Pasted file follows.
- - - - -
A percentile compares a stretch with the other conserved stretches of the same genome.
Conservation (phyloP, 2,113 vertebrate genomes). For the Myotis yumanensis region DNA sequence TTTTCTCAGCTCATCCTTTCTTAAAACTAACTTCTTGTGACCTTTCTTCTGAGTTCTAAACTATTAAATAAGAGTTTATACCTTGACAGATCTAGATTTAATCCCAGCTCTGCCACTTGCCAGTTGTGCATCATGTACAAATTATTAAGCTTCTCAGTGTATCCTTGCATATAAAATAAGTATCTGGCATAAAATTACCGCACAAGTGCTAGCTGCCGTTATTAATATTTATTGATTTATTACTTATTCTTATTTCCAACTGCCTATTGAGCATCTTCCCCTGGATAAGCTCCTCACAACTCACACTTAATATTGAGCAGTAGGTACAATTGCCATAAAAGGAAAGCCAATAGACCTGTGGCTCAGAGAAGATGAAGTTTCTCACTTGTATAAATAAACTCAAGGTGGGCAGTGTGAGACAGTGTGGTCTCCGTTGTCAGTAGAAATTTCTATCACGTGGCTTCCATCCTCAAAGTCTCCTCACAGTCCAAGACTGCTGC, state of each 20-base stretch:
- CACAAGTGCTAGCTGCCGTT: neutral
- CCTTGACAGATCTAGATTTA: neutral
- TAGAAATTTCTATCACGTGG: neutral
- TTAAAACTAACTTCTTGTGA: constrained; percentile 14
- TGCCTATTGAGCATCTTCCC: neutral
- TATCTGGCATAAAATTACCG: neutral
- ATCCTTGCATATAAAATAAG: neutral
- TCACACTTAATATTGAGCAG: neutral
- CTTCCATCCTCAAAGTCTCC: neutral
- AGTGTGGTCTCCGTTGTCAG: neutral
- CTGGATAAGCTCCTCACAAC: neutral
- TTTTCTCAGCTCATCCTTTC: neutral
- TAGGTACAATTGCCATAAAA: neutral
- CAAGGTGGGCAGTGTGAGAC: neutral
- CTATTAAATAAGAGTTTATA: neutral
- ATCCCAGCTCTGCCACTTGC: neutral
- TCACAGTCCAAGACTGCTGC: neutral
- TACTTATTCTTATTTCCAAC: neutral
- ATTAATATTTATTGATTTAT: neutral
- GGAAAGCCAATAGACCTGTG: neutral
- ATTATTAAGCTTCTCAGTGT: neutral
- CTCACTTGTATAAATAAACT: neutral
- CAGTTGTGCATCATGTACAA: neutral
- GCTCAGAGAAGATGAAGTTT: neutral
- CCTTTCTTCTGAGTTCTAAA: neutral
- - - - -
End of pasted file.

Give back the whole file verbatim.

A percentile compares a stretch with the other conserved stretches of the same genome.
Conservation (phyloP, 2,113 vertebrate genomes). For the Myotis yumanensis region DNA sequence TTTTCTCAGCTCATCCTTTCTTAAAACTAACTTCTTGTGACCTTTCTTCTGAGTTCTAAACTATTAAATAAGAGTTTATACCTTGACAGATCTAGATTTAATCCCAGCTCTGCCACTTGCCAGTTGTGCATCATGTACAAATTATTAAGCTTCTCAGTGTATCCTTGCATATAAAATAAGTATCTGGCATAAAATTACCGCACAAGTGCTAGCTGCCGTTATTAATATTTATTGATTTATTACTTATTCTTATTTCCAACTGCCTATTGAGCATCTTCCCCTGGATAAGCTCCTCACAACTCACACTTAATATTGAGCAGTAGGTACAATTGCCATAAAAGGAAAGCCAATAGACCTGTGGCTCAGAGAAGATGAAGTTTCTCACTTGTATAAATAAACTCAAGGTGGGCAGTGTGAGACAGTGTGGTCTCCGTTGTCAGTAGAAATTTCTATCACGTGGCTTCCATCCTCAAAGTCTCCTCACAGTCCAAGACTGCTGC, state of each 20-base stretch:
- CACAAGTGCTAGCTGCCGTT: neutral
- CCTTGACAGATCTAGATTTA: neutral
- TAGAAATTTCTATCACGTGG: neutral
- TTAAAACTAACTTCTTGTGA: constrained; percentile 14
- TGCCTATTGAGCATCTTCCC: neutral
- TATCTGGCATAAAATTACCG: neutral
- ATCCTTGCATATAAAATAAG: neutral
- TCACACTTAATATTGAGCAG: neutral
- CTTCCATCCTCAAAGTCTCC: neutral
- AGTGTGGTCTCCGTTGTCAG: neutral
- CTGGATAAGCTCCTCACAAC: neutral
- TTTTCTCAGCTCATCCTTTC: neutral
- TAGGTACAATTGCCATAAAA: neutral
- CAAGGTGGGCAGTGTGAGAC: neutral
- CTATTAAATAAGAGTTTATA: neutral
- ATCCCAGCTCTGCCACTTGC: neutral
- TCACAGTCCAAGACTGCTGC: neutral
- TACTTATTCTTATTTCCAAC: neutral
- ATTAATATTTATTGATTTAT: neutral
- GGAAAGCCAATAGACCTGTG: neutral
- ATTATTAAGCTTCTCAGTGT: neutral
- CTCACTTGTATAAATAAACT: neutral
- CAGTTGTGCATCATGTACAA: neutral
- GCTCAGAGAAGATGAAGTTT: neutral
- CCTTTCTTCTGAGTTCTAAA: neutral